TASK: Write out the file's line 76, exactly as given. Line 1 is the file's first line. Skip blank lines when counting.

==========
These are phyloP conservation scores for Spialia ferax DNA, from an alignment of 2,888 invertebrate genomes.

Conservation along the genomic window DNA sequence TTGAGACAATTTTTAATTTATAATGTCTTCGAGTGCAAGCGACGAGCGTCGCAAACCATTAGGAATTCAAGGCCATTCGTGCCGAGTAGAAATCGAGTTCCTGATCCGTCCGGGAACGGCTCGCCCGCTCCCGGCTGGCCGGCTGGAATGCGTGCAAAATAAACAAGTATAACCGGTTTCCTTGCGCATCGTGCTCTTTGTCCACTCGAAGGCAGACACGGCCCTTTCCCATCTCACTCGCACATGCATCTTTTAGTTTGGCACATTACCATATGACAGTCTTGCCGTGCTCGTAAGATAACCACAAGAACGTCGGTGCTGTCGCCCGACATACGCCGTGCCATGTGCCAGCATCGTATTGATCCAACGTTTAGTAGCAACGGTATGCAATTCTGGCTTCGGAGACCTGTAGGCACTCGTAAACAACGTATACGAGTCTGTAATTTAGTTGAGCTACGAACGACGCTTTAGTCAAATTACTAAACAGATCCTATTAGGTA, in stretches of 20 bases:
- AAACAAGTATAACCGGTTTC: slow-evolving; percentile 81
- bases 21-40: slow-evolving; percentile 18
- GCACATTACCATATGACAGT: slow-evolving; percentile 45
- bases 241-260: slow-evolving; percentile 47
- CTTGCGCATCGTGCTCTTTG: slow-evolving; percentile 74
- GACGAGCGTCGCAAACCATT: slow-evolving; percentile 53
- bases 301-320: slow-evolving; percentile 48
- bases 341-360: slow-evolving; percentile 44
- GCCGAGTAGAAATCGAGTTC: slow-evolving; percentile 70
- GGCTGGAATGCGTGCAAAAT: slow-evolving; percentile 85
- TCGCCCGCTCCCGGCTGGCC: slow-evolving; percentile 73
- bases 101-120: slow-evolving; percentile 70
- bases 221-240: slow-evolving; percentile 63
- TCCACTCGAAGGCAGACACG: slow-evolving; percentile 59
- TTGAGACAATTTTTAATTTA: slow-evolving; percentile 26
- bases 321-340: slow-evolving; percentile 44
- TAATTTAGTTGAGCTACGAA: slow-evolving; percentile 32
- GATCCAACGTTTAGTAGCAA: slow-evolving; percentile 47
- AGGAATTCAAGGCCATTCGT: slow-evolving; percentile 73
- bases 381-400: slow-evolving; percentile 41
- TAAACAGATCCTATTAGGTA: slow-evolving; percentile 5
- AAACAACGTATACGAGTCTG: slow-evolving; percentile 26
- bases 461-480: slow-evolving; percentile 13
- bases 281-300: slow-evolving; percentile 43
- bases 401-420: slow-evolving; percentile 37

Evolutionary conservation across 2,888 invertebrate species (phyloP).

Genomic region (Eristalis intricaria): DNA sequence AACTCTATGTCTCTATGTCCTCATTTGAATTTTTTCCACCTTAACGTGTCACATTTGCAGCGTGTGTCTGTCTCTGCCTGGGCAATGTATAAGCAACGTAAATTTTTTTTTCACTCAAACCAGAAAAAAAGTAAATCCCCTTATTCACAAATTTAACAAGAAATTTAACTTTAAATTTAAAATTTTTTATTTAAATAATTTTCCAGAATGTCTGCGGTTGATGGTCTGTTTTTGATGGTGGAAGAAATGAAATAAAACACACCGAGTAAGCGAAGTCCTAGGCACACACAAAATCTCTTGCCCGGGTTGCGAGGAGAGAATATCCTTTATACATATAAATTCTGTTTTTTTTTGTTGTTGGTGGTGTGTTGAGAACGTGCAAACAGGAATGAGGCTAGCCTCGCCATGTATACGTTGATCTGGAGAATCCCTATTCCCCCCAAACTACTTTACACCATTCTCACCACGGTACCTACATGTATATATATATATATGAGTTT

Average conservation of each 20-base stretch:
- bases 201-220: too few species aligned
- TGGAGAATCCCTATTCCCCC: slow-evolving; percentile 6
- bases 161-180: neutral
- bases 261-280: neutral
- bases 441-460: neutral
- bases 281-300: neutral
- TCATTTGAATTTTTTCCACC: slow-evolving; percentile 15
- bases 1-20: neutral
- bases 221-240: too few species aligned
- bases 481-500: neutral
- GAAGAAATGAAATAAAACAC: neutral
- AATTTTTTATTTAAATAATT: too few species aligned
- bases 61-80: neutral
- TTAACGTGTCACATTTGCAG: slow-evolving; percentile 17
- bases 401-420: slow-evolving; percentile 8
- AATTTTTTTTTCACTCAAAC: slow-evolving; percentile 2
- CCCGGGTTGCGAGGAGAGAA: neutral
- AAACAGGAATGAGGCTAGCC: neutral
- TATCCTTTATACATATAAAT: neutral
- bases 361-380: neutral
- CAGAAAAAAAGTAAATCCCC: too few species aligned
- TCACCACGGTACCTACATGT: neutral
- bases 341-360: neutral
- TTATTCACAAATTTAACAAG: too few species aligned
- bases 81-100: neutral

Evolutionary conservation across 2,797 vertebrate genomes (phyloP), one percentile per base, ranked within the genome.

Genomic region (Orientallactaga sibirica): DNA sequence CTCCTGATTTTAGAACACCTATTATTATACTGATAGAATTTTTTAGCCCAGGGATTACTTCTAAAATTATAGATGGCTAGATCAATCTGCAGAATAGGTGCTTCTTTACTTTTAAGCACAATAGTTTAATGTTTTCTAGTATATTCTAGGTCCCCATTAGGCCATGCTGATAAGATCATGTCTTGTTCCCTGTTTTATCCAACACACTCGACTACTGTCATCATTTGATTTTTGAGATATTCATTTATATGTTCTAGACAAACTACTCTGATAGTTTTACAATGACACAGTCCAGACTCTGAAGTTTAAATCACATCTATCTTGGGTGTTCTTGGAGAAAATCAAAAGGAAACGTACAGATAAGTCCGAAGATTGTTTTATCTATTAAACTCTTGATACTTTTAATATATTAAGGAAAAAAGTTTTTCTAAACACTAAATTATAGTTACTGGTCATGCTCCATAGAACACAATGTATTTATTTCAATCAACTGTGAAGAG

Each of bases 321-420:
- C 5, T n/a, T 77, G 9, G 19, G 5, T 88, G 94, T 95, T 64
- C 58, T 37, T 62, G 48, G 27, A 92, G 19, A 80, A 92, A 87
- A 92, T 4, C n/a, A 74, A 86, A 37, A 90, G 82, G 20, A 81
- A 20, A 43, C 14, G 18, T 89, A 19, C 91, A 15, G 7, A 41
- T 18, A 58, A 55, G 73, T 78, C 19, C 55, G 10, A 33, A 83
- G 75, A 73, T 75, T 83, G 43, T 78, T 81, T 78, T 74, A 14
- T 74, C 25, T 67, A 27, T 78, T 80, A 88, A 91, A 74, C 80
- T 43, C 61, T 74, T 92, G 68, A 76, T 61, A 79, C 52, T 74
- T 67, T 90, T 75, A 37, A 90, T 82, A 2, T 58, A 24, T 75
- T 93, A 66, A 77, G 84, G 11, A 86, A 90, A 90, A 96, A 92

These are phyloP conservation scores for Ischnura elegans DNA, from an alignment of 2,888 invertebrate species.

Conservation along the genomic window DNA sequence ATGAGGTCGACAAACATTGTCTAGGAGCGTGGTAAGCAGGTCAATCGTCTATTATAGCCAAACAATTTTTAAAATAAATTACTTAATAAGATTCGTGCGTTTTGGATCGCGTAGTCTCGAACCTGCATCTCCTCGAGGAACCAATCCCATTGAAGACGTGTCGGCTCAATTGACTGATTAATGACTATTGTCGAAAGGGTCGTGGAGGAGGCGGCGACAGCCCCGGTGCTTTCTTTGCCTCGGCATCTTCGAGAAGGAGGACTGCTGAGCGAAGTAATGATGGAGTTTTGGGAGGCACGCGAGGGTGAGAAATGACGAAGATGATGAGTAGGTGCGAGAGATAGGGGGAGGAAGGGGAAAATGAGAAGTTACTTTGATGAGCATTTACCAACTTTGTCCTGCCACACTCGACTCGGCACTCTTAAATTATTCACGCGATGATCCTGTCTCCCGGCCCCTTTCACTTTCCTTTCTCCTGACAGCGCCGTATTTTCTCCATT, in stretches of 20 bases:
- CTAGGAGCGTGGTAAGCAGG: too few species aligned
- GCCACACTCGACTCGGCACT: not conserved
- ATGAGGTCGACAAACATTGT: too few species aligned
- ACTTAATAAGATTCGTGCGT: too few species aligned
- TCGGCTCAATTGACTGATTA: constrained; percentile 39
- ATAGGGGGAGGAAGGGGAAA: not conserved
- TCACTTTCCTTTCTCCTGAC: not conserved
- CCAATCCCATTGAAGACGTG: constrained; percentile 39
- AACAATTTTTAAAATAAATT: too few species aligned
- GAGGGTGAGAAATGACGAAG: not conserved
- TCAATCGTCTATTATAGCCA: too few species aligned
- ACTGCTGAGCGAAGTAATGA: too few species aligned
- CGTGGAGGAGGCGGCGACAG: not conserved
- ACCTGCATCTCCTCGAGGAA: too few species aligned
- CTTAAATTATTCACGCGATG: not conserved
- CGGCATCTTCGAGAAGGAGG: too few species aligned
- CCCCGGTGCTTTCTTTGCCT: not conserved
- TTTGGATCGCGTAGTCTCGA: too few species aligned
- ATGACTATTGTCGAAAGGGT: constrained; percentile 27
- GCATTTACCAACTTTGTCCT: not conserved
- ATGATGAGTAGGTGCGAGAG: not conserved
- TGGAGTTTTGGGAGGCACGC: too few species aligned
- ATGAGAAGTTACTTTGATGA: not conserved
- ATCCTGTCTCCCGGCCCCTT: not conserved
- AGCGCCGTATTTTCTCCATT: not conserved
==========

- ATAGGGGGAGGAAGGGGAAA: not conserved